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In Kisumu, the birthplace of Barack Obama's father, the US president's popularity shows no signs of dwindling.
Obama’s father was a Luo, a major Kenyan tribe that is the majority in Nyanza province. Many Luo feel they have been neglected by the central government since independence. Other groups, especially the Kikuyu, have retained much of the country’s wealth and power. These were some of the grievances that boiled over in early 2008, when parts of Kisumu burned after contested presidential elections that pitted Raila Odinga, a Luo, against incumbent Mwai Kibaki, a Kikuyu.
Thus the calendar hanging in a barbershop near the center of town. “Two great men,” it read beneath side-by-side images of Odinga and Obama.
“There is tribalism in Kenya — that’s why Luos like him,” said Omar Karim, a young man passing through Kisumu’s minibus stand. Other Obama supporters in town weren’t sure which of the president’s policies they found appealing, but were convinced that his Nyanza roots were good enough.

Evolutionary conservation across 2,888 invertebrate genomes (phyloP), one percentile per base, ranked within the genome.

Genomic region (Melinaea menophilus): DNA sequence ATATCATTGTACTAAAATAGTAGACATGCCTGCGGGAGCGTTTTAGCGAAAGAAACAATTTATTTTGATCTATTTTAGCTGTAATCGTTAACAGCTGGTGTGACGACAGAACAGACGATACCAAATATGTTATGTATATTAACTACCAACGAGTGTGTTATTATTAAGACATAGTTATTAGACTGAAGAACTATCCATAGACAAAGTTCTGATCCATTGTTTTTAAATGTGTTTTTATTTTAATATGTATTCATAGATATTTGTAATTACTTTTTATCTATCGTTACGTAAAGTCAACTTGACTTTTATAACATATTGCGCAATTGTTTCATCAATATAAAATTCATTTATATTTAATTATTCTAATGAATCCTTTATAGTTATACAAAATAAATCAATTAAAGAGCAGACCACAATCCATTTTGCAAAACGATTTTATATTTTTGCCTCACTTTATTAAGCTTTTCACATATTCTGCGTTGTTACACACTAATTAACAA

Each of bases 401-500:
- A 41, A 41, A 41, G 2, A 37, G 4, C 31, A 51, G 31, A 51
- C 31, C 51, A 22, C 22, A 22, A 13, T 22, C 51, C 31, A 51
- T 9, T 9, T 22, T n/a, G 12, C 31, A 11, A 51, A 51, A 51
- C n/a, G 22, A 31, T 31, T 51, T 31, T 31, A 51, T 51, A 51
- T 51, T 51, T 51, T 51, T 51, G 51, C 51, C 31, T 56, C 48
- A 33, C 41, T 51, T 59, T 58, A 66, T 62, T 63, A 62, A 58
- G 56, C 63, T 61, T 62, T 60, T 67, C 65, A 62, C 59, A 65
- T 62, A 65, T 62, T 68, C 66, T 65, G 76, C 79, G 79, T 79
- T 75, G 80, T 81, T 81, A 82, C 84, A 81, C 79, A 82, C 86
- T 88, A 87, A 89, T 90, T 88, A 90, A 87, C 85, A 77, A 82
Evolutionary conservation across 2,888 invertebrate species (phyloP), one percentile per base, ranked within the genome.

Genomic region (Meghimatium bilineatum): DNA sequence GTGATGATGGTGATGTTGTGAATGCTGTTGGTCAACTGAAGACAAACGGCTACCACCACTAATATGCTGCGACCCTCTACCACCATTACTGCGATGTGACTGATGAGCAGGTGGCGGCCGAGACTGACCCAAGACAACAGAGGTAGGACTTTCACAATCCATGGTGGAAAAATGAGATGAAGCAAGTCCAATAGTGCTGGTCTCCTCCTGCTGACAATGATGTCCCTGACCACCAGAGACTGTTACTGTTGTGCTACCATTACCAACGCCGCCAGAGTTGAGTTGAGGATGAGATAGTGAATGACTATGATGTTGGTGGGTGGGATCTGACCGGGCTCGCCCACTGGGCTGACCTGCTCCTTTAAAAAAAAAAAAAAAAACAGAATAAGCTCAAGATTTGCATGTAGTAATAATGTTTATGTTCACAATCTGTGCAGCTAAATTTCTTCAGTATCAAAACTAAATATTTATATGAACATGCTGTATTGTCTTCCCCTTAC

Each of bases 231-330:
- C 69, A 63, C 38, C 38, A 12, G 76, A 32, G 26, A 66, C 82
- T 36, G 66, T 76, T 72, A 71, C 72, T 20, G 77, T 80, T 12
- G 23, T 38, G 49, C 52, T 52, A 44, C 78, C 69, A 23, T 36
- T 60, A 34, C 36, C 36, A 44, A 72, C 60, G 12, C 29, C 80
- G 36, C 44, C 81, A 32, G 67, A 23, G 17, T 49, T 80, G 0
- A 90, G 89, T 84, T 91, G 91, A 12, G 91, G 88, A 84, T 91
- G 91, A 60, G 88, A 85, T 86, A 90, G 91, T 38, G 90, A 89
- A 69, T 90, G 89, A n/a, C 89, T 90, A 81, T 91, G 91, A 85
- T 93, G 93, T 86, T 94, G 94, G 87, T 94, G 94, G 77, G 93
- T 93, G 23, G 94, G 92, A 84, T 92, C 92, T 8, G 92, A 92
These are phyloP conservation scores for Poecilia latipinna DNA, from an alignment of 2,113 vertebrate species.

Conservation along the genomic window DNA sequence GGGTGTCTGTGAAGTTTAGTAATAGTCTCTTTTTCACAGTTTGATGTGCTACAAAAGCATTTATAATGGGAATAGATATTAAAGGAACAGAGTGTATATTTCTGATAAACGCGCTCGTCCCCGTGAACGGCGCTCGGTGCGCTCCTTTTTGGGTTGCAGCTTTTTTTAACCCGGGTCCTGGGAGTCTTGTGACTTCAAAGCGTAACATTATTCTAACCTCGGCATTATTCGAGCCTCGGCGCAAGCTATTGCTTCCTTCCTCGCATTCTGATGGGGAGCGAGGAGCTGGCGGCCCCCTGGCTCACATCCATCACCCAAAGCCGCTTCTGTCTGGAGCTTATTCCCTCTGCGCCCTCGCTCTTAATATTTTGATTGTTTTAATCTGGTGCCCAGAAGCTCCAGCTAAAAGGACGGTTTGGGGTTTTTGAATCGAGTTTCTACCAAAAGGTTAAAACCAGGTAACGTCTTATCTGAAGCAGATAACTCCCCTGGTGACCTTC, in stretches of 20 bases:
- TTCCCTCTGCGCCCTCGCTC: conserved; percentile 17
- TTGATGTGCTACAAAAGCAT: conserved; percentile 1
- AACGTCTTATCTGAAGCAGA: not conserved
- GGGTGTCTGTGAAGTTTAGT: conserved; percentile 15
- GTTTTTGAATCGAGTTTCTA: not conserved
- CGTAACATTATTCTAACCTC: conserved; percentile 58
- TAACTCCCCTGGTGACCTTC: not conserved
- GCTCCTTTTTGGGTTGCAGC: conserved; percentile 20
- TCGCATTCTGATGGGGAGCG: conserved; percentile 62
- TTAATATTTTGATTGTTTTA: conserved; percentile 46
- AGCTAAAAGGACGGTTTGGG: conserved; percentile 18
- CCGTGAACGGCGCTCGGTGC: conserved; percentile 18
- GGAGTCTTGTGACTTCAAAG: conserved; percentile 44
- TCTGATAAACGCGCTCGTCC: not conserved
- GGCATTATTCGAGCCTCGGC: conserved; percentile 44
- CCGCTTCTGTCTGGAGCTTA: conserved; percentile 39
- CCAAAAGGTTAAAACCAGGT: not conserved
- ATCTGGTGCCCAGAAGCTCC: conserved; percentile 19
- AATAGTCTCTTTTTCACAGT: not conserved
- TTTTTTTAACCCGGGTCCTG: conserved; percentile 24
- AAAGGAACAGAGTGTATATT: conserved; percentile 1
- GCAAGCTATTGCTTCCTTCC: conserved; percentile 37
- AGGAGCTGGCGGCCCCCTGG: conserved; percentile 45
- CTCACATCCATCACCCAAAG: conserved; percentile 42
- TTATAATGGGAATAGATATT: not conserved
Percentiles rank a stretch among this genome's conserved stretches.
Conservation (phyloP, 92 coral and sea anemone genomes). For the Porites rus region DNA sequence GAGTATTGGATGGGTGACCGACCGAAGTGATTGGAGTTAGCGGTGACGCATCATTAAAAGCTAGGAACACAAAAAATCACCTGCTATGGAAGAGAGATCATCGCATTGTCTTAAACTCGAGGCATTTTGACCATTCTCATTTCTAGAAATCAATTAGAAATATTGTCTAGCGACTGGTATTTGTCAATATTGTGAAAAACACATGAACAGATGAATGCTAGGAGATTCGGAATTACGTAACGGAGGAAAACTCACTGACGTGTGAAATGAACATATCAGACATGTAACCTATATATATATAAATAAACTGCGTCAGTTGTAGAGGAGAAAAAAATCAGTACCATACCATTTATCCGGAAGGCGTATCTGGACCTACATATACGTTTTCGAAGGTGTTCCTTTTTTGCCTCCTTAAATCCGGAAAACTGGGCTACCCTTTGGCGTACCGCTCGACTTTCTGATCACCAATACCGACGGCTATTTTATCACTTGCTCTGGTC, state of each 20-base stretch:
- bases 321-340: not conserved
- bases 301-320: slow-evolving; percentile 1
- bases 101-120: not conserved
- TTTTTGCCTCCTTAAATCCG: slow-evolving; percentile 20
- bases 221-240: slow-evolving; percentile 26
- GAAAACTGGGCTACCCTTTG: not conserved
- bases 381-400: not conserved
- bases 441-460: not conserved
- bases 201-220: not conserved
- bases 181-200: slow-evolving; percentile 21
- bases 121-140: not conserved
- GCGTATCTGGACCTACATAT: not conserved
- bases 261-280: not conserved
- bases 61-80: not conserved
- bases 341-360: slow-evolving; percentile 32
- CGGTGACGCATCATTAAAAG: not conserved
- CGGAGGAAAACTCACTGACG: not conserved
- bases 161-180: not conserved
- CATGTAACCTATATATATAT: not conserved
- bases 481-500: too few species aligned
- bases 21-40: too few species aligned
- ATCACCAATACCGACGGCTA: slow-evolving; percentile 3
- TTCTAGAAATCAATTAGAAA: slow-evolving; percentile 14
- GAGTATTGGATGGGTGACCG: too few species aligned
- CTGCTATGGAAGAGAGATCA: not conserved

“He’s my cousin, so when I heard he went to America, I was very happy,” Aoko said, perhaps describing her relationship to Obama liberally. “If one of our elders is somewhere, he can help us.”
Even here, though, there is a quality to Obama’s appeal that seems to transcend ethnic solidarity — something like what American voters saw during his campaign, a sense that he might be able to bring people together.
“We need Obama in Kenya, not the United States,” Achiem said forcefully.
The cloth-seller grinned. She and the rest of Kisumu will have to wait awhile. The president's approval ratings may have slid a bit, but it doesn't look like Obama will be moving to Kenya anytime soon.
(Read an overview of how the world views Obama one year later.)